The anticipation for this particular Mercedes-Benz Fashion Week menswear runway was high.
MenStylePower was privy to a small collection just days before at an innovative retail space in Paddington, where the Ten Pieces stand was tucked away in a corner among the dominating womenswear comrades. But the concept that the collection was something small and hidden was soon to be smashed to pieces when you realised where the Ten Pieces Runway was going to be.
Iceberg’s is an iconic (and we don’t use that word often in the MenStylePower HQ) and well known Sydney hot spot and has been for over a decade now. Besides exceptional food, an intimate setting it holds the most spectacular view, day and night, of the Bondi beach sweep and raging ocean. The smell of the fresh air alone will send you into an elevated state of being.
Iceberg’s is owned by Maurice Terzini who opened his first venture at the age of 23. Terzini is also the designer behind Ten Pieces. Terzini’s first venture, Caffe e Cucina on Melbourne’s then undiscovered Chapel Street, radically altering perceptions and conventions around the dining scene at the time, offering high-end quality in a café setting. We should know as in 1994 our Style Director, Louise Edmonds was living in South Yarra and frequented Caffe e Cucina bi-weekly. With Terzini’s vision then, it’s no wonder that he’s now the forefront of the Australian culinary landscape, thanks to his gift for dreaming the big picture and executing it, often ahead of his time and breaking ground in ideas, style and locations. The Ten Pieces runway was no exception.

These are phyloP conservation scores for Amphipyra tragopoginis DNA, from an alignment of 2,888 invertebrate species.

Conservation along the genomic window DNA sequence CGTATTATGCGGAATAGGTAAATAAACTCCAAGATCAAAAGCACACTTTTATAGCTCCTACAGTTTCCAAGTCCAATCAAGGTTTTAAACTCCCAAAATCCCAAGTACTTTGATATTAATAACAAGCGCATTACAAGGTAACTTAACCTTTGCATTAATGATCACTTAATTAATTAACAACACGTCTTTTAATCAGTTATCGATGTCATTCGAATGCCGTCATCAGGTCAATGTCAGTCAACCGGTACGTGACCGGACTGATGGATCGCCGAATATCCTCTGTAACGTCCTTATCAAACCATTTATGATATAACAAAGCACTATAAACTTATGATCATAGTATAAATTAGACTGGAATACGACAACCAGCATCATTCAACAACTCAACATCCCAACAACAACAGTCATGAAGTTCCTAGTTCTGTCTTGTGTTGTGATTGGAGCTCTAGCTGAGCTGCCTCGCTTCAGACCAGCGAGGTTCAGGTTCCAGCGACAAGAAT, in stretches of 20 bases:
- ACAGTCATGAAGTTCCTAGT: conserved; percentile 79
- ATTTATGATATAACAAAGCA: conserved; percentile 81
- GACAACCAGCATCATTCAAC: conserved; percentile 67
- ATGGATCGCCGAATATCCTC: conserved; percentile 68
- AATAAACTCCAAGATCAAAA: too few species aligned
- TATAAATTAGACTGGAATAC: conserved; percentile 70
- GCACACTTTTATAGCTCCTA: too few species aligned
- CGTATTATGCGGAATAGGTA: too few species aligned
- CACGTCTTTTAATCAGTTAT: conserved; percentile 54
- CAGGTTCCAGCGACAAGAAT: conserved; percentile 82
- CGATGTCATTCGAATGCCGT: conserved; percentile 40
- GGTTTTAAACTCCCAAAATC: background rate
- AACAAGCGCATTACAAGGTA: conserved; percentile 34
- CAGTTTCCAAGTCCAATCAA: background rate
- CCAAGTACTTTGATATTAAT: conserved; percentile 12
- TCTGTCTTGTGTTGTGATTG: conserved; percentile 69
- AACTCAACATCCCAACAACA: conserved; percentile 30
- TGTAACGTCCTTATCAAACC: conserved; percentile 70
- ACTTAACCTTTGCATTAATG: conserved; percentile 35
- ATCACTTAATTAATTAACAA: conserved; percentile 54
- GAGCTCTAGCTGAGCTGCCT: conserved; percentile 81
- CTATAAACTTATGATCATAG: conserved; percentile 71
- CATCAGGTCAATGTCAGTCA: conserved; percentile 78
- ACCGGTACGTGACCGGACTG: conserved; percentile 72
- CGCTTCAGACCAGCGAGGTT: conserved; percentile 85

The Ten Pieces concept is about clever design and layering, intended to mix and match you can wear one piece or ten pieces with each layer creating outfits from street to chic. The day ran well behind, which in fashion land creates massive pressure for the designer because the only real way to escape unforgivable criticism is to produce something that will be talked about for the years to come. And well, Terzini did it.
With pounding heat from the sun at 30 degrees most celebrities and patrons were starting to melt away and scattering for the shadows and a bottle of Santa Vittoria. The music was ambient with whale calls and environmental ticks tacks as the watch hand sashayed on to being 45 minutes behind schedule.
And then they arrived. And the camera drone was released into the air. The music turned dark with euro trance percussion urging your feet to tap and the crowd fell silent. Behind the models were the ever famous Bondi surfers, crashing waves, piercing blue skies and a very very successful collection.